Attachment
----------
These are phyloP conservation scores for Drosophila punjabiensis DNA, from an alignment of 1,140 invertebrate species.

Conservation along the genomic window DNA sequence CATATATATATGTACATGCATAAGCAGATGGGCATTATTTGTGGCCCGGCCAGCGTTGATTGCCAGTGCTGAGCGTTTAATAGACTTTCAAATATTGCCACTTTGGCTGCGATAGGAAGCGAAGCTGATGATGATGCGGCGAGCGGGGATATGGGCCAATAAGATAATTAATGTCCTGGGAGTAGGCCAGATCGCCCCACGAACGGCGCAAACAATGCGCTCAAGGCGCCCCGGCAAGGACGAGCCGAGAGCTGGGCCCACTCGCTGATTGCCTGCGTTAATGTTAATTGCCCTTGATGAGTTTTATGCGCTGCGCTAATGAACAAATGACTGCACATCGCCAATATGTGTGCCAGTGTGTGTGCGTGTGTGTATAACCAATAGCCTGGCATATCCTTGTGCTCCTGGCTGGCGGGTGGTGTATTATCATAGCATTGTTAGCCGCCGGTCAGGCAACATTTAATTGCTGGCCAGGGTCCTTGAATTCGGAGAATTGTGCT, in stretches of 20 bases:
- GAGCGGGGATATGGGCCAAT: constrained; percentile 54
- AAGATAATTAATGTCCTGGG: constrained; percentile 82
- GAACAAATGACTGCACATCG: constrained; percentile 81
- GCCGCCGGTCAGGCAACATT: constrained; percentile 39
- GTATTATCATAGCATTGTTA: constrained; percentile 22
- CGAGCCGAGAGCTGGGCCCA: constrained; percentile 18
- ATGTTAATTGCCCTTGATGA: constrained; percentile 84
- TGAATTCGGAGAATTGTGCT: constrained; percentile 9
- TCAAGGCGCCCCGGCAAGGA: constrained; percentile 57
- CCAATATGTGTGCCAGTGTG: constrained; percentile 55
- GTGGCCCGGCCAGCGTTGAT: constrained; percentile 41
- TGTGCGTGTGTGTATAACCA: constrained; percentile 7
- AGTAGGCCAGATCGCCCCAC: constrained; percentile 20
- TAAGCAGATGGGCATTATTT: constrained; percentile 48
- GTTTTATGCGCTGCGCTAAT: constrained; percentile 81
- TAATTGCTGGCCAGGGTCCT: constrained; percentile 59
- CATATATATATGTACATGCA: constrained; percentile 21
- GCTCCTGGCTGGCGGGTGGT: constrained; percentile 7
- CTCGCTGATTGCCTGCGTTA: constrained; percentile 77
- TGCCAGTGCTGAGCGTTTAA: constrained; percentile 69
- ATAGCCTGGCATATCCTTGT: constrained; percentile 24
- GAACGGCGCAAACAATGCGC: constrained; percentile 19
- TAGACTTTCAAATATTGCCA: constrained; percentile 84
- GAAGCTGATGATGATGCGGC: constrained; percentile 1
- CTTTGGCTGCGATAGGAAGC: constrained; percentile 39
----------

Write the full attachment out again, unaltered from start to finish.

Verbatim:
These are phyloP conservation scores for Drosophila punjabiensis DNA, from an alignment of 1,140 invertebrate species.

Conservation along the genomic window DNA sequence CATATATATATGTACATGCATAAGCAGATGGGCATTATTTGTGGCCCGGCCAGCGTTGATTGCCAGTGCTGAGCGTTTAATAGACTTTCAAATATTGCCACTTTGGCTGCGATAGGAAGCGAAGCTGATGATGATGCGGCGAGCGGGGATATGGGCCAATAAGATAATTAATGTCCTGGGAGTAGGCCAGATCGCCCCACGAACGGCGCAAACAATGCGCTCAAGGCGCCCCGGCAAGGACGAGCCGAGAGCTGGGCCCACTCGCTGATTGCCTGCGTTAATGTTAATTGCCCTTGATGAGTTTTATGCGCTGCGCTAATGAACAAATGACTGCACATCGCCAATATGTGTGCCAGTGTGTGTGCGTGTGTGTATAACCAATAGCCTGGCATATCCTTGTGCTCCTGGCTGGCGGGTGGTGTATTATCATAGCATTGTTAGCCGCCGGTCAGGCAACATTTAATTGCTGGCCAGGGTCCTTGAATTCGGAGAATTGTGCT, in stretches of 20 bases:
- GAGCGGGGATATGGGCCAAT: constrained; percentile 54
- AAGATAATTAATGTCCTGGG: constrained; percentile 82
- GAACAAATGACTGCACATCG: constrained; percentile 81
- GCCGCCGGTCAGGCAACATT: constrained; percentile 39
- GTATTATCATAGCATTGTTA: constrained; percentile 22
- CGAGCCGAGAGCTGGGCCCA: constrained; percentile 18
- ATGTTAATTGCCCTTGATGA: constrained; percentile 84
- TGAATTCGGAGAATTGTGCT: constrained; percentile 9
- TCAAGGCGCCCCGGCAAGGA: constrained; percentile 57
- CCAATATGTGTGCCAGTGTG: constrained; percentile 55
- GTGGCCCGGCCAGCGTTGAT: constrained; percentile 41
- TGTGCGTGTGTGTATAACCA: constrained; percentile 7
- AGTAGGCCAGATCGCCCCAC: constrained; percentile 20
- TAAGCAGATGGGCATTATTT: constrained; percentile 48
- GTTTTATGCGCTGCGCTAAT: constrained; percentile 81
- TAATTGCTGGCCAGGGTCCT: constrained; percentile 59
- CATATATATATGTACATGCA: constrained; percentile 21
- GCTCCTGGCTGGCGGGTGGT: constrained; percentile 7
- CTCGCTGATTGCCTGCGTTA: constrained; percentile 77
- TGCCAGTGCTGAGCGTTTAA: constrained; percentile 69
- ATAGCCTGGCATATCCTTGT: constrained; percentile 24
- GAACGGCGCAAACAATGCGC: constrained; percentile 19
- TAGACTTTCAAATATTGCCA: constrained; percentile 84
- GAAGCTGATGATGATGCGGC: constrained; percentile 1
- CTTTGGCTGCGATAGGAAGC: constrained; percentile 39